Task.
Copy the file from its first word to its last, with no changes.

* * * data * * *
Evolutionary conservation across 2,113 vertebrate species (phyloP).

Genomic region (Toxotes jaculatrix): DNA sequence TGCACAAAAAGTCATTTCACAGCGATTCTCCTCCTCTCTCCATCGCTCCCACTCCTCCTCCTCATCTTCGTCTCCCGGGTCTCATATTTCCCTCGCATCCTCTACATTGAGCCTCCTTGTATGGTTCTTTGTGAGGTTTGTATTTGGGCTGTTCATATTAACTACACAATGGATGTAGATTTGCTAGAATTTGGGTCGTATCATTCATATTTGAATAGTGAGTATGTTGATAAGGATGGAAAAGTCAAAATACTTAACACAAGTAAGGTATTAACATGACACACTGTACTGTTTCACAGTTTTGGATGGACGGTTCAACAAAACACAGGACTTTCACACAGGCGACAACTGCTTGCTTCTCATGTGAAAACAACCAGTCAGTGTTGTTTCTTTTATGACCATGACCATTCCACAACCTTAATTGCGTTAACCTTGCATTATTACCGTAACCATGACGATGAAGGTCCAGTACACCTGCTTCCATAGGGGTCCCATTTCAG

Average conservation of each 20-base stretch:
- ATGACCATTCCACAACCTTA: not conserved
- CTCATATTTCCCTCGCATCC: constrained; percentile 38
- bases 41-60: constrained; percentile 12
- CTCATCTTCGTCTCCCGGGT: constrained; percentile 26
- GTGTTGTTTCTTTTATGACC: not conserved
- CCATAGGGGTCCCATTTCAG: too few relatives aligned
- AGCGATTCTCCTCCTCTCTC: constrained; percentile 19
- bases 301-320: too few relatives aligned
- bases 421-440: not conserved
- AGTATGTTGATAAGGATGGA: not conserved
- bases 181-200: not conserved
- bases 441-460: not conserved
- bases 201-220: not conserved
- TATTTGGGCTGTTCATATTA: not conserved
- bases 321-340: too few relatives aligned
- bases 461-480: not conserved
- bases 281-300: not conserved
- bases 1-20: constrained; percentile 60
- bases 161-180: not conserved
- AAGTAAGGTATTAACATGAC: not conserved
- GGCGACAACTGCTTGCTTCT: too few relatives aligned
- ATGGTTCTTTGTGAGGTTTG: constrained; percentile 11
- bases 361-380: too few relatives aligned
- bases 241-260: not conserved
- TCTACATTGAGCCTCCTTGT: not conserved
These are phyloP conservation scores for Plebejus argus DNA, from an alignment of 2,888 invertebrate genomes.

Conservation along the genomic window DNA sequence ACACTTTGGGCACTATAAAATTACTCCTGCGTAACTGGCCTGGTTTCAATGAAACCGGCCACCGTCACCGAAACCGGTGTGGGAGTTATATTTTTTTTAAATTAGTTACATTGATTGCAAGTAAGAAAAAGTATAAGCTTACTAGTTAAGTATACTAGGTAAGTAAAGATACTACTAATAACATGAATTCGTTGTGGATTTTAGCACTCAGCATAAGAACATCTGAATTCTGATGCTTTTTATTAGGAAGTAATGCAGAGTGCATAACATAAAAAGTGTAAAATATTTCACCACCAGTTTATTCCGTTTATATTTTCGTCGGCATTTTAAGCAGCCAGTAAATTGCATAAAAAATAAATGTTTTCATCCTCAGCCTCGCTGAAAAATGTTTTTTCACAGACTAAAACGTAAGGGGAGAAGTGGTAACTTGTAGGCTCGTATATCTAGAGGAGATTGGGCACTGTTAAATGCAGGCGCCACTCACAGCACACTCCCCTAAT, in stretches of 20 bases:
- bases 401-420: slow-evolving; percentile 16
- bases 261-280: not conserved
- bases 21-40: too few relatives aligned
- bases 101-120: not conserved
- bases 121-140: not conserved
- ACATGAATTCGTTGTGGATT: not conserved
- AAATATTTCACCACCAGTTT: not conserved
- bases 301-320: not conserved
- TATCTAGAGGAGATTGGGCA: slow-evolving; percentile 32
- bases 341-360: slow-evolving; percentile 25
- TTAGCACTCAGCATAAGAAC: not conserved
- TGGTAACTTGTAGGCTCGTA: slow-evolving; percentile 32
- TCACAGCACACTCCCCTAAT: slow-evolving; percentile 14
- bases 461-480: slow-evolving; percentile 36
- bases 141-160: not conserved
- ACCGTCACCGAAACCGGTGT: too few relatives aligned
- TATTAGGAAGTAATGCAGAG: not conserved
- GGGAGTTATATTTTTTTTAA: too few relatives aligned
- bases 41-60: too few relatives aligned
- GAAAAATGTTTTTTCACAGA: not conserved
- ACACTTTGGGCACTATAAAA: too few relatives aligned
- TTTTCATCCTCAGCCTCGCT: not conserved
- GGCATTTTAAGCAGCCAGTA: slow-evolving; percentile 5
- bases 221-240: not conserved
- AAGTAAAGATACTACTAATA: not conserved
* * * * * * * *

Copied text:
Evolutionary conservation across 2,113 vertebrate species (phyloP).

Genomic region (Toxotes jaculatrix): DNA sequence TGCACAAAAAGTCATTTCACAGCGATTCTCCTCCTCTCTCCATCGCTCCCACTCCTCCTCCTCATCTTCGTCTCCCGGGTCTCATATTTCCCTCGCATCCTCTACATTGAGCCTCCTTGTATGGTTCTTTGTGAGGTTTGTATTTGGGCTGTTCATATTAACTACACAATGGATGTAGATTTGCTAGAATTTGGGTCGTATCATTCATATTTGAATAGTGAGTATGTTGATAAGGATGGAAAAGTCAAAATACTTAACACAAGTAAGGTATTAACATGACACACTGTACTGTTTCACAGTTTTGGATGGACGGTTCAACAAAACACAGGACTTTCACACAGGCGACAACTGCTTGCTTCTCATGTGAAAACAACCAGTCAGTGTTGTTTCTTTTATGACCATGACCATTCCACAACCTTAATTGCGTTAACCTTGCATTATTACCGTAACCATGACGATGAAGGTCCAGTACACCTGCTTCCATAGGGGTCCCATTTCAG

Average conservation of each 20-base stretch:
- ATGACCATTCCACAACCTTA: not conserved
- CTCATATTTCCCTCGCATCC: constrained; percentile 38
- bases 41-60: constrained; percentile 12
- CTCATCTTCGTCTCCCGGGT: constrained; percentile 26
- GTGTTGTTTCTTTTATGACC: not conserved
- CCATAGGGGTCCCATTTCAG: too few relatives aligned
- AGCGATTCTCCTCCTCTCTC: constrained; percentile 19
- bases 301-320: too few relatives aligned
- bases 421-440: not conserved
- AGTATGTTGATAAGGATGGA: not conserved
- bases 181-200: not conserved
- bases 441-460: not conserved
- bases 201-220: not conserved
- TATTTGGGCTGTTCATATTA: not conserved
- bases 321-340: too few relatives aligned
- bases 461-480: not conserved
- bases 281-300: not conserved
- bases 1-20: constrained; percentile 60
- bases 161-180: not conserved
- AAGTAAGGTATTAACATGAC: not conserved
- GGCGACAACTGCTTGCTTCT: too few relatives aligned
- ATGGTTCTTTGTGAGGTTTG: constrained; percentile 11
- bases 361-380: too few relatives aligned
- bases 241-260: not conserved
- TCTACATTGAGCCTCCTTGT: not conserved
These are phyloP conservation scores for Plebejus argus DNA, from an alignment of 2,888 invertebrate genomes.

Conservation along the genomic window DNA sequence ACACTTTGGGCACTATAAAATTACTCCTGCGTAACTGGCCTGGTTTCAATGAAACCGGCCACCGTCACCGAAACCGGTGTGGGAGTTATATTTTTTTTAAATTAGTTACATTGATTGCAAGTAAGAAAAAGTATAAGCTTACTAGTTAAGTATACTAGGTAAGTAAAGATACTACTAATAACATGAATTCGTTGTGGATTTTAGCACTCAGCATAAGAACATCTGAATTCTGATGCTTTTTATTAGGAAGTAATGCAGAGTGCATAACATAAAAAGTGTAAAATATTTCACCACCAGTTTATTCCGTTTATATTTTCGTCGGCATTTTAAGCAGCCAGTAAATTGCATAAAAAATAAATGTTTTCATCCTCAGCCTCGCTGAAAAATGTTTTTTCACAGACTAAAACGTAAGGGGAGAAGTGGTAACTTGTAGGCTCGTATATCTAGAGGAGATTGGGCACTGTTAAATGCAGGCGCCACTCACAGCACACTCCCCTAAT, in stretches of 20 bases:
- bases 401-420: slow-evolving; percentile 16
- bases 261-280: not conserved
- bases 21-40: too few relatives aligned
- bases 101-120: not conserved
- bases 121-140: not conserved
- ACATGAATTCGTTGTGGATT: not conserved
- AAATATTTCACCACCAGTTT: not conserved
- bases 301-320: not conserved
- TATCTAGAGGAGATTGGGCA: slow-evolving; percentile 32
- bases 341-360: slow-evolving; percentile 25
- TTAGCACTCAGCATAAGAAC: not conserved
- TGGTAACTTGTAGGCTCGTA: slow-evolving; percentile 32
- TCACAGCACACTCCCCTAAT: slow-evolving; percentile 14
- bases 461-480: slow-evolving; percentile 36
- bases 141-160: not conserved
- ACCGTCACCGAAACCGGTGT: too few relatives aligned
- TATTAGGAAGTAATGCAGAG: not conserved
- GGGAGTTATATTTTTTTTAA: too few relatives aligned
- bases 41-60: too few relatives aligned
- GAAAAATGTTTTTTCACAGA: not conserved
- ACACTTTGGGCACTATAAAA: too few relatives aligned
- TTTTCATCCTCAGCCTCGCT: not conserved
- GGCATTTTAAGCAGCCAGTA: slow-evolving; percentile 5
- bases 221-240: not conserved
- AAGTAAAGATACTACTAATA: not conserved